It was said that the spirit of the Nation changed with the end of the frontier in 1901.  Again that spirit changed with the end of the Great Patriotic War and the expansion of private property plots as fields were turned into grids of miniscule lawns and pathetic duplicated houses.  Thirty years of economic inequality and out of control litigation that today clogs every branch of the judiciary (I wouldn’t mind trading some skin of my crotch for a million dollar hot liquid settlement) just continued that post-war society in an increasingly mean and cheep way.  It wasn’t until 2001, a century after our frontier closed that the character of the people of this land again changed.  Emerging from the wreckage of that day was a whole new society.  One where neighbors fear each other just a little more.  One where we have more cameras, more No Trespassing signs, more militarized police, and we accept more of this, accept as normal levels of unfair and unaccountable surveillance and scrutiny by official bodies and corporations that no hippie would take, man, and certainly fewer of those Greatest Generation people which all their I Died For Your Freedom.

So it is not surprising then that being a nomad has become more complex if not impossible.  Every now and then a number of goat herders are blown to bits overseas.  An object lesson to those of us who wish to walk across the land and sleep under the stars off of the official trails and campsites.  Certainly with all the cameras and security, harder to escape suspicion and detection.  Can we imagine what Jim Crow would have done with a few cameras and drones.  Ms. Parks would have been biometrically scanned as a troublemaker and kicked off the bus before taking to that front seat. Can we imagine what Joe McCarthy could have done with Gitmo? What Nixon would have done with hundreds of classified security agencies at his fingertips?  How much longer would the Vietnam war have gone on?  Would the Pentagon Papers have been published?  Would the Watergate scandal have resulted in a few reporters sharing a cell but nothing else?  We are a much different place than just a decade ago, and certainly seem to have fenced in our minds against unregistered movement and unlawful activities.  Such as traveling about as a bum.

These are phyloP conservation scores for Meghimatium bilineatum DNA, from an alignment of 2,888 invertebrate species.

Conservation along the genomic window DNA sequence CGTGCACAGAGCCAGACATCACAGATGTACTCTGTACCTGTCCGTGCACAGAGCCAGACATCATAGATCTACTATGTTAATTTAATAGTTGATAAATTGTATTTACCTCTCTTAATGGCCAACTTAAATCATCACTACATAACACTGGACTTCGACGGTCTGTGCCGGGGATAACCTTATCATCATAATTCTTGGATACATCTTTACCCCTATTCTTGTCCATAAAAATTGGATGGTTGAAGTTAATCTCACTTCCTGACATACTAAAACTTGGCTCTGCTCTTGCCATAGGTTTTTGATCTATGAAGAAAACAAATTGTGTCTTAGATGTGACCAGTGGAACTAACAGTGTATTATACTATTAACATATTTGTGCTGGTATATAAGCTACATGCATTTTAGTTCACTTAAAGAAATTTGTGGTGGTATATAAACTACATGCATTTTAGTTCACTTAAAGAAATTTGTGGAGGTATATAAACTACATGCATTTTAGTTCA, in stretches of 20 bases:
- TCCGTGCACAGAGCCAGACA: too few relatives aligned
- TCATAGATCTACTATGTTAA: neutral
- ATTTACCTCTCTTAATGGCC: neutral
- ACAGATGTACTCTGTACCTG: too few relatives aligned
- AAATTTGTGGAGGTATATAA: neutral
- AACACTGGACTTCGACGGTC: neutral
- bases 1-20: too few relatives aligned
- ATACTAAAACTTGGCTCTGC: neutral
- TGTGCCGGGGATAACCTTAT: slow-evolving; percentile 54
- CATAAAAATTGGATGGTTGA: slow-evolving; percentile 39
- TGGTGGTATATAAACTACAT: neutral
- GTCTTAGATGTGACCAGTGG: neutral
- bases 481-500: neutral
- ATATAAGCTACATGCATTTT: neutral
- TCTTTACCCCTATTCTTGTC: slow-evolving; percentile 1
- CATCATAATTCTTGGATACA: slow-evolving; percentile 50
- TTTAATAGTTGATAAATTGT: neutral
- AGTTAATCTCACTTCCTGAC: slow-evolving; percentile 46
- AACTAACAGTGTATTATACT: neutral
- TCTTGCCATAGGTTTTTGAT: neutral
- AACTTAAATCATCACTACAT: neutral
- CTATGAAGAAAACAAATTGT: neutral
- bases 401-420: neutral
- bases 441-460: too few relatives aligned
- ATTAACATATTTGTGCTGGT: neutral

photo (5)This past week, as a person between employment, I took to being a bum.  Retreating to the mountains deep into the recesses, far away from the society I knew, or the rat race that recently rejected me in order to live life unfettered and just enjoy the open sky, fresh air, and do a few runs.  So, we rented a condo at the base of the mountain, bought some lift tickets and got our hands on whatever equipment we didn’t already own, and took to the slopes.  We took advantage of all the fresh powder on almost empty midweek slopes.  We explored as much of the back country as the snow pack would support.  For a few days, there was a simplicity in our freedom of getting up, walking to the lift, and being free… at least within the confines of the property boundaries.  It was exhilarating experience for a few short hours each day. Sort of what the Hobos on that Vice documentary would talk about.  Just being able to be alive for one’s own self.

On the dive back we returned to the Landscape of Nowhere.  The Big Box stores, the KenTacoHuts, the cities looking either quaint and abandoned or as if they were carpet bombed and partially rebuilt by car park companies.  Are there still Beatniks out there able to enjoy the open road?  Are there places where we can go to experience the open sky, or has that been cut up into pieces too?  If the price of freedom is to work 9 to 5 in order to afford it, perhaps that is the true cost, as the true price of safety is to turn out country into a network of cameras and (coming soon, officially) drones. I bought a Red Bull at the KwikEmart and waved to the camera.